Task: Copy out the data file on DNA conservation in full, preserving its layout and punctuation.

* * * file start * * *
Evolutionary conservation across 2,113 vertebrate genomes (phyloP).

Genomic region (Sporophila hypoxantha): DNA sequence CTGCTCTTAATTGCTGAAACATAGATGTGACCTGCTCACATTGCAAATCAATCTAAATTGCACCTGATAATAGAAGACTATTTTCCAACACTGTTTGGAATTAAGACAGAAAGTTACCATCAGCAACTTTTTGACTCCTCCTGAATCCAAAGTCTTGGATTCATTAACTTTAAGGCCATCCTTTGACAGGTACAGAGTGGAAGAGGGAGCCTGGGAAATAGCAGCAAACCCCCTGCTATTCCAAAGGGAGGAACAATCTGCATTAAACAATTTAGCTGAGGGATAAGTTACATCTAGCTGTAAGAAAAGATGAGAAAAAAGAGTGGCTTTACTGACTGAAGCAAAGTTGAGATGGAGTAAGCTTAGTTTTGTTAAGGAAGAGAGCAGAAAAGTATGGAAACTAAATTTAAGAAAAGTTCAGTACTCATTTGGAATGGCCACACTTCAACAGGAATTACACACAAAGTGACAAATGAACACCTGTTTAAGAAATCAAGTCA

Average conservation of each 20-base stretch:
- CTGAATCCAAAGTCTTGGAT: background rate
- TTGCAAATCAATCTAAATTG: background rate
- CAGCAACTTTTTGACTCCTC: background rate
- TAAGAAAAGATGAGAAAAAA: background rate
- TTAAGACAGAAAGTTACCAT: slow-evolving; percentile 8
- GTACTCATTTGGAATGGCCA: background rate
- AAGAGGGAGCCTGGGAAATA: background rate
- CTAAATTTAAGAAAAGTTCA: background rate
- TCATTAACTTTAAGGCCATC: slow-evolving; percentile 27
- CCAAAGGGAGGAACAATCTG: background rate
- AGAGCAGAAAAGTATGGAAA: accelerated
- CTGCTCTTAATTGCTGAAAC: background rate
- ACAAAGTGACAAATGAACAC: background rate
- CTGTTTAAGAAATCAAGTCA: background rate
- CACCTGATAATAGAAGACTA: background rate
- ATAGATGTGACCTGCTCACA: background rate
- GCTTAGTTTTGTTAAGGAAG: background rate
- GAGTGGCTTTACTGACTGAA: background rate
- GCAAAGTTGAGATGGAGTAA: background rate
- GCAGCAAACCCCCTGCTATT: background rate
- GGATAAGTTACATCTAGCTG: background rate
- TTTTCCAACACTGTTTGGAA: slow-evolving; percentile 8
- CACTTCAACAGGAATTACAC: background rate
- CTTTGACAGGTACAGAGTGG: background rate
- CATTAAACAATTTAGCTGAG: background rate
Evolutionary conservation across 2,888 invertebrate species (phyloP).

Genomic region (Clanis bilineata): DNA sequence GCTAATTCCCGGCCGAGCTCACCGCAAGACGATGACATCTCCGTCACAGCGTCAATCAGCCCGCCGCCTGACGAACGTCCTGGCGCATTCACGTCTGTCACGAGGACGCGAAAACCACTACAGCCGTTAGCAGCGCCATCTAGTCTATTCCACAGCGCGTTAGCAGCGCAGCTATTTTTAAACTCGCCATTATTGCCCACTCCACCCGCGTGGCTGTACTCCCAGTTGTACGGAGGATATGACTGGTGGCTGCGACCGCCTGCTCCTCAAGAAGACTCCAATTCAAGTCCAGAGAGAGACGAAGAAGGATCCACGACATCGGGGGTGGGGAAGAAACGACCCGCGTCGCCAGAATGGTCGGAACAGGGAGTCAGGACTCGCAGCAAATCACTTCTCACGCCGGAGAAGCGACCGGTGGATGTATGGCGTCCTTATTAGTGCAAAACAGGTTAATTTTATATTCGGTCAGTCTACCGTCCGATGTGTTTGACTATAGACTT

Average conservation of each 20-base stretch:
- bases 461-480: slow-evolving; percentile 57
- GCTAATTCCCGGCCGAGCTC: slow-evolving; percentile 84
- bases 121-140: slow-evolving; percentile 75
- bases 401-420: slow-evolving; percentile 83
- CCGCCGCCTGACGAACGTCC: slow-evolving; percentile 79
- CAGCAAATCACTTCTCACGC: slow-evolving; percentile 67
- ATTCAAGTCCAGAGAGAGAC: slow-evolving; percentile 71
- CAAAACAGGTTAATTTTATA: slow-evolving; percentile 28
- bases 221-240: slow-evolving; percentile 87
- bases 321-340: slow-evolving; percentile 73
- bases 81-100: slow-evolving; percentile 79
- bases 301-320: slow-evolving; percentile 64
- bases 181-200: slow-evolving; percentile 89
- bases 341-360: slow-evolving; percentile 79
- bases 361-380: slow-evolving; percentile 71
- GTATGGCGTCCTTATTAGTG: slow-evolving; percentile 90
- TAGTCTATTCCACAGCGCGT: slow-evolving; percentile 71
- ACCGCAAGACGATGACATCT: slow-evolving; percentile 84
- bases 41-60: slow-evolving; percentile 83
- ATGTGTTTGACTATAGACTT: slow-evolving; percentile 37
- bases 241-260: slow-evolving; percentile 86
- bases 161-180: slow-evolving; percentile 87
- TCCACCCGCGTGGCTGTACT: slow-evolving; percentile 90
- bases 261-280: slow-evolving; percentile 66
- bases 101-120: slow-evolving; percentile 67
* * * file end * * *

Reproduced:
Evolutionary conservation across 2,113 vertebrate genomes (phyloP).

Genomic region (Sporophila hypoxantha): DNA sequence CTGCTCTTAATTGCTGAAACATAGATGTGACCTGCTCACATTGCAAATCAATCTAAATTGCACCTGATAATAGAAGACTATTTTCCAACACTGTTTGGAATTAAGACAGAAAGTTACCATCAGCAACTTTTTGACTCCTCCTGAATCCAAAGTCTTGGATTCATTAACTTTAAGGCCATCCTTTGACAGGTACAGAGTGGAAGAGGGAGCCTGGGAAATAGCAGCAAACCCCCTGCTATTCCAAAGGGAGGAACAATCTGCATTAAACAATTTAGCTGAGGGATAAGTTACATCTAGCTGTAAGAAAAGATGAGAAAAAAGAGTGGCTTTACTGACTGAAGCAAAGTTGAGATGGAGTAAGCTTAGTTTTGTTAAGGAAGAGAGCAGAAAAGTATGGAAACTAAATTTAAGAAAAGTTCAGTACTCATTTGGAATGGCCACACTTCAACAGGAATTACACACAAAGTGACAAATGAACACCTGTTTAAGAAATCAAGTCA

Average conservation of each 20-base stretch:
- CTGAATCCAAAGTCTTGGAT: background rate
- TTGCAAATCAATCTAAATTG: background rate
- CAGCAACTTTTTGACTCCTC: background rate
- TAAGAAAAGATGAGAAAAAA: background rate
- TTAAGACAGAAAGTTACCAT: slow-evolving; percentile 8
- GTACTCATTTGGAATGGCCA: background rate
- AAGAGGGAGCCTGGGAAATA: background rate
- CTAAATTTAAGAAAAGTTCA: background rate
- TCATTAACTTTAAGGCCATC: slow-evolving; percentile 27
- CCAAAGGGAGGAACAATCTG: background rate
- AGAGCAGAAAAGTATGGAAA: accelerated
- CTGCTCTTAATTGCTGAAAC: background rate
- ACAAAGTGACAAATGAACAC: background rate
- CTGTTTAAGAAATCAAGTCA: background rate
- CACCTGATAATAGAAGACTA: background rate
- ATAGATGTGACCTGCTCACA: background rate
- GCTTAGTTTTGTTAAGGAAG: background rate
- GAGTGGCTTTACTGACTGAA: background rate
- GCAAAGTTGAGATGGAGTAA: background rate
- GCAGCAAACCCCCTGCTATT: background rate
- GGATAAGTTACATCTAGCTG: background rate
- TTTTCCAACACTGTTTGGAA: slow-evolving; percentile 8
- CACTTCAACAGGAATTACAC: background rate
- CTTTGACAGGTACAGAGTGG: background rate
- CATTAAACAATTTAGCTGAG: background rate
Evolutionary conservation across 2,888 invertebrate species (phyloP).

Genomic region (Clanis bilineata): DNA sequence GCTAATTCCCGGCCGAGCTCACCGCAAGACGATGACATCTCCGTCACAGCGTCAATCAGCCCGCCGCCTGACGAACGTCCTGGCGCATTCACGTCTGTCACGAGGACGCGAAAACCACTACAGCCGTTAGCAGCGCCATCTAGTCTATTCCACAGCGCGTTAGCAGCGCAGCTATTTTTAAACTCGCCATTATTGCCCACTCCACCCGCGTGGCTGTACTCCCAGTTGTACGGAGGATATGACTGGTGGCTGCGACCGCCTGCTCCTCAAGAAGACTCCAATTCAAGTCCAGAGAGAGACGAAGAAGGATCCACGACATCGGGGGTGGGGAAGAAACGACCCGCGTCGCCAGAATGGTCGGAACAGGGAGTCAGGACTCGCAGCAAATCACTTCTCACGCCGGAGAAGCGACCGGTGGATGTATGGCGTCCTTATTAGTGCAAAACAGGTTAATTTTATATTCGGTCAGTCTACCGTCCGATGTGTTTGACTATAGACTT

Average conservation of each 20-base stretch:
- bases 461-480: slow-evolving; percentile 57
- GCTAATTCCCGGCCGAGCTC: slow-evolving; percentile 84
- bases 121-140: slow-evolving; percentile 75
- bases 401-420: slow-evolving; percentile 83
- CCGCCGCCTGACGAACGTCC: slow-evolving; percentile 79
- CAGCAAATCACTTCTCACGC: slow-evolving; percentile 67
- ATTCAAGTCCAGAGAGAGAC: slow-evolving; percentile 71
- CAAAACAGGTTAATTTTATA: slow-evolving; percentile 28
- bases 221-240: slow-evolving; percentile 87
- bases 321-340: slow-evolving; percentile 73
- bases 81-100: slow-evolving; percentile 79
- bases 301-320: slow-evolving; percentile 64
- bases 181-200: slow-evolving; percentile 89
- bases 341-360: slow-evolving; percentile 79
- bases 361-380: slow-evolving; percentile 71
- GTATGGCGTCCTTATTAGTG: slow-evolving; percentile 90
- TAGTCTATTCCACAGCGCGT: slow-evolving; percentile 71
- ACCGCAAGACGATGACATCT: slow-evolving; percentile 84
- bases 41-60: slow-evolving; percentile 83
- ATGTGTTTGACTATAGACTT: slow-evolving; percentile 37
- bases 241-260: slow-evolving; percentile 86
- bases 161-180: slow-evolving; percentile 87
- TCCACCCGCGTGGCTGTACT: slow-evolving; percentile 90
- bases 261-280: slow-evolving; percentile 66
- bases 101-120: slow-evolving; percentile 67